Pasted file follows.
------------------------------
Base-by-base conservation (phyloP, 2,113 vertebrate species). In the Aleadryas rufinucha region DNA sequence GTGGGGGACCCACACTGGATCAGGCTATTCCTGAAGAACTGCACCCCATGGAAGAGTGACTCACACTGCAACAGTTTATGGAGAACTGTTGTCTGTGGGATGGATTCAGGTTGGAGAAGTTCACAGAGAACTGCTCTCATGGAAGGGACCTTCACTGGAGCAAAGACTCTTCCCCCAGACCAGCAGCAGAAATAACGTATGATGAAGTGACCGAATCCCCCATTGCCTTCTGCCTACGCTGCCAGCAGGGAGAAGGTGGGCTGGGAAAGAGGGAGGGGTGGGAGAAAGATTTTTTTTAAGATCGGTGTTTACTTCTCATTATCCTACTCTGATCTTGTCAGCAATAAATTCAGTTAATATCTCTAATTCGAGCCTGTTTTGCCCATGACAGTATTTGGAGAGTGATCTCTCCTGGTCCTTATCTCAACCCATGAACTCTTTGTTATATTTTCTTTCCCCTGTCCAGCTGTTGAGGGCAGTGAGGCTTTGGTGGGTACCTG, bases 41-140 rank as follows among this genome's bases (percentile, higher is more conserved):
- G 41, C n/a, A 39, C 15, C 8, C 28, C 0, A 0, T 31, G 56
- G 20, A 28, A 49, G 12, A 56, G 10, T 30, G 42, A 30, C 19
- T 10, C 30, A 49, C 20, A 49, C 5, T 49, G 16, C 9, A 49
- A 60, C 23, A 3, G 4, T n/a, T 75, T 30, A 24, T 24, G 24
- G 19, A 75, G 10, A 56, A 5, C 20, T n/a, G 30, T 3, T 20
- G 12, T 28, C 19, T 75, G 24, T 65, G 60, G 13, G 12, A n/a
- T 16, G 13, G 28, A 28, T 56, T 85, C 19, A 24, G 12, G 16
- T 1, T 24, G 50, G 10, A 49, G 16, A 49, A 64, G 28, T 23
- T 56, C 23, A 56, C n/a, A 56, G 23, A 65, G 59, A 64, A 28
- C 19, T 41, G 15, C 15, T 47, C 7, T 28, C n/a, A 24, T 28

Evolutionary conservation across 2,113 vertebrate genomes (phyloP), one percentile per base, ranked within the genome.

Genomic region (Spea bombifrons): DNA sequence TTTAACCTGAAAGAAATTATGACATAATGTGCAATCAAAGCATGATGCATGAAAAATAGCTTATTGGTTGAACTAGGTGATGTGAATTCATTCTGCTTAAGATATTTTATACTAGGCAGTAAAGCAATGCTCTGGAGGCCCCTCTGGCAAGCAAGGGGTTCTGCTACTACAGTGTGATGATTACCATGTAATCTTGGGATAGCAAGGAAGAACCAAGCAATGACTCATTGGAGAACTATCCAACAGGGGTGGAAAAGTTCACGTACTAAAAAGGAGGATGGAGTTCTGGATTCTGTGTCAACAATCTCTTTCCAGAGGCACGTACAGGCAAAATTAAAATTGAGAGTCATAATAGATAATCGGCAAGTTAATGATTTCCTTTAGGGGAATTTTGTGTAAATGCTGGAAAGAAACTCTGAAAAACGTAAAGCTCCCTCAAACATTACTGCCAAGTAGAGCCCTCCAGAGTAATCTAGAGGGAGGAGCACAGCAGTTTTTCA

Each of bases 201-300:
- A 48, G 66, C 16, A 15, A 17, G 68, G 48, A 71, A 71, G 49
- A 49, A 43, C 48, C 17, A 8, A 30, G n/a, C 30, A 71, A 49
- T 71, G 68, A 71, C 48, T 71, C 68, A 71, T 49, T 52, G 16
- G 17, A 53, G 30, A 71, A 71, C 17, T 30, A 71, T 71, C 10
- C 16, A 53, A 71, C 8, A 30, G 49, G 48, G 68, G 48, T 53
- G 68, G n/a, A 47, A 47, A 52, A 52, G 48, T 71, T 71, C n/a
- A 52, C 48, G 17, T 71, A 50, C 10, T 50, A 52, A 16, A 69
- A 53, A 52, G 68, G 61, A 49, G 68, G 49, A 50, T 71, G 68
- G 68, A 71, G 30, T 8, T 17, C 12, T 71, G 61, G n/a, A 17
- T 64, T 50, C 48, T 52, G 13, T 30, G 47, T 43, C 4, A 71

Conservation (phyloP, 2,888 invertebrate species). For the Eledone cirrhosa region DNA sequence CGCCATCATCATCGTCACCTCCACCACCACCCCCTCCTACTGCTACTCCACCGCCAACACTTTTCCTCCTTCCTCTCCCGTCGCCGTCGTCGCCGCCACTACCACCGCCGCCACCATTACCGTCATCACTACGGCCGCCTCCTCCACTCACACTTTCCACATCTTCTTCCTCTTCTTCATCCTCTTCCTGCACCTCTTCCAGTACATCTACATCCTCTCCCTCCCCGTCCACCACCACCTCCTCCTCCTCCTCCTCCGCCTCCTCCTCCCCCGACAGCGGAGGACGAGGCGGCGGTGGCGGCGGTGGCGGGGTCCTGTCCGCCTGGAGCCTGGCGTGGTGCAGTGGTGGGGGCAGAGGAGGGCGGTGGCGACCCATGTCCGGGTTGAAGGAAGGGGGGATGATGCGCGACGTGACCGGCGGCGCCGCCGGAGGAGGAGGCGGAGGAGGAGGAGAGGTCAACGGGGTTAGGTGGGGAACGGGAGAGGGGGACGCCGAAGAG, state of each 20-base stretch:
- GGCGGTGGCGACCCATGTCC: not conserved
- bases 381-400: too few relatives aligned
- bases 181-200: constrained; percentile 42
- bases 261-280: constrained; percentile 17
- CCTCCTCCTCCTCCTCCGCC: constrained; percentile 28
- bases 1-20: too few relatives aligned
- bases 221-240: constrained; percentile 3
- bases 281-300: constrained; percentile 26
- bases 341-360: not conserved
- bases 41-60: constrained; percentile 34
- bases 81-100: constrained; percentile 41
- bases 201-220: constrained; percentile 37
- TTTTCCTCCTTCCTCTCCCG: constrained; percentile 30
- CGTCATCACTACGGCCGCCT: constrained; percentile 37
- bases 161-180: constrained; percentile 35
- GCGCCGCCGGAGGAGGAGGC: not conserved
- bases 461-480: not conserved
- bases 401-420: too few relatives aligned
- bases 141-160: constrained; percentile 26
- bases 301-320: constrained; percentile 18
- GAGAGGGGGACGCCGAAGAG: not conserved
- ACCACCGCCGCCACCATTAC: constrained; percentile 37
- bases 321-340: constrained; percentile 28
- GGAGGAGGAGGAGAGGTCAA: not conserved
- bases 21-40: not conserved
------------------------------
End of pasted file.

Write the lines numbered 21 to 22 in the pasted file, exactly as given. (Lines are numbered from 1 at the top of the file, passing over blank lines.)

- A 52, C 48, G 17, T 71, A 50, C 10, T 50, A 52, A 16, A 69
- A 53, A 52, G 68, G 61, A 49, G 68, G 49, A 50, T 71, G 68